Erica Cuellar (©Rolex Awards/Thierry Grobet)

Erica Cuellar (©Rolex Awards/Thierry Grobet)

A new mammal species – Erika’s tuco-tuco (Ctenomys erikacuellarae) has been named after 2007 Whitley Award winner, Erika Cuellar, who helped to discover it . The rodent genus Ctenomys – commonly known as tuco-tucos – is one of the most diverse found in South America. It was previously thought that there were nine species in Bolivia, however, a number of tuco-tucos were recorded beyond their previously known ranges. Therefore, extensive analyses of the morphology and DNA sequences of a number of specimens were conducted to assess their taxonomic status. As a result, four new species have now been described; bringing the total number of species of Ctenomys in Bolivia up to 12.

Tuco-tucos are small rodents that live underground and are endemic to South America. There has been limited research into their biology and their geographic distribution is poorly defined; however, scientists estimate there to be between 38 and more than 60 species in the genus. This high species diversity can be explained by the formation of the Andes, creating numerous ridges, valleys and canyons in Bolivia. This varied topography has created unique microclimates and ecological conditions, which in some areas, change across very short distances. The mountains and ridges also act as geographic barriers to the movement of animals, which when combined with the varying microclimates, are likely to cause high species diversification in subterranean rodents.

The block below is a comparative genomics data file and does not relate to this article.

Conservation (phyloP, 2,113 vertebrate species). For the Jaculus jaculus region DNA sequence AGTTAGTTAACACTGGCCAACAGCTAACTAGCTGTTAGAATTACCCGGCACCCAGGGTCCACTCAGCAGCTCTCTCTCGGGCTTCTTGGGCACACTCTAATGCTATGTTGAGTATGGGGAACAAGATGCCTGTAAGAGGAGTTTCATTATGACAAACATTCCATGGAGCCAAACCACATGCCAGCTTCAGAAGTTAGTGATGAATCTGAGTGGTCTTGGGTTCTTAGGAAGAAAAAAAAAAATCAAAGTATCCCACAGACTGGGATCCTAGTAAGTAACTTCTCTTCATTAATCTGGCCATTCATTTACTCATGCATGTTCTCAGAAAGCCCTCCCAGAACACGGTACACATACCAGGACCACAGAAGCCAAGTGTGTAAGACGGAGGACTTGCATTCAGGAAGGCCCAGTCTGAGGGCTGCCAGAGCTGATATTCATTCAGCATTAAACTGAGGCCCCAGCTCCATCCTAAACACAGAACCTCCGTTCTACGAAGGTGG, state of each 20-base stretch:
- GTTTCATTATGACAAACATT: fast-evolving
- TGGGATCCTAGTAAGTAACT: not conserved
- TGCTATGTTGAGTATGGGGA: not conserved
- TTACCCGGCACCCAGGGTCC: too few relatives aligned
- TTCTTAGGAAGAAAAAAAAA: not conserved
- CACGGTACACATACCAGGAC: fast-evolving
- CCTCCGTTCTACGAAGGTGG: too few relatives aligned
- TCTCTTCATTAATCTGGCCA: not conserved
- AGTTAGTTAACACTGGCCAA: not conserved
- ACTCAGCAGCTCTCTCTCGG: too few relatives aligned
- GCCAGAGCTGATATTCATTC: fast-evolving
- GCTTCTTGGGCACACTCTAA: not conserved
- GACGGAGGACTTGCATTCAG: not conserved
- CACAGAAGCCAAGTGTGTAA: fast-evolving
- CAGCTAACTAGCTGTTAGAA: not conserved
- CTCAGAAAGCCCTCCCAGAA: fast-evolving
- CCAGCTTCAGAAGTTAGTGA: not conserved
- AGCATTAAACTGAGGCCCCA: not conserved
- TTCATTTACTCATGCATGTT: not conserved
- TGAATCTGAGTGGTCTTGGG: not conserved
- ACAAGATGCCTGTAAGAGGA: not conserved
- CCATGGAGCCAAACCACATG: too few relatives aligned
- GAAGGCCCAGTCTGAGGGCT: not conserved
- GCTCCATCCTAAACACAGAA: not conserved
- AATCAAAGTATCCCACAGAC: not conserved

Erika’s tuco-tuco  can be found at three known localities that all occupy the same river drainage area, with each population separated by distance rather than geographical barriers. It is a medium-sized tuco-tuco that can be found on the eastern edge of the Cordillera Oriental of the Andes of south-central Bolivia.

Erika runs the Guanaco Conservation Project, a bi-national effort between Bolivia and Paraguay to improve rangeland management for the natural recovery of guanacos. She is committed to ensuring the local indigenous group, the Isoseño, become managers of the largest protected tropical dry forest in the world, Kaa-Iya. Mostly hunters, under Erika’s training, local people have been transformed into skilled conservationists, making it possible for those living closest to the land to be responsible for protecting it.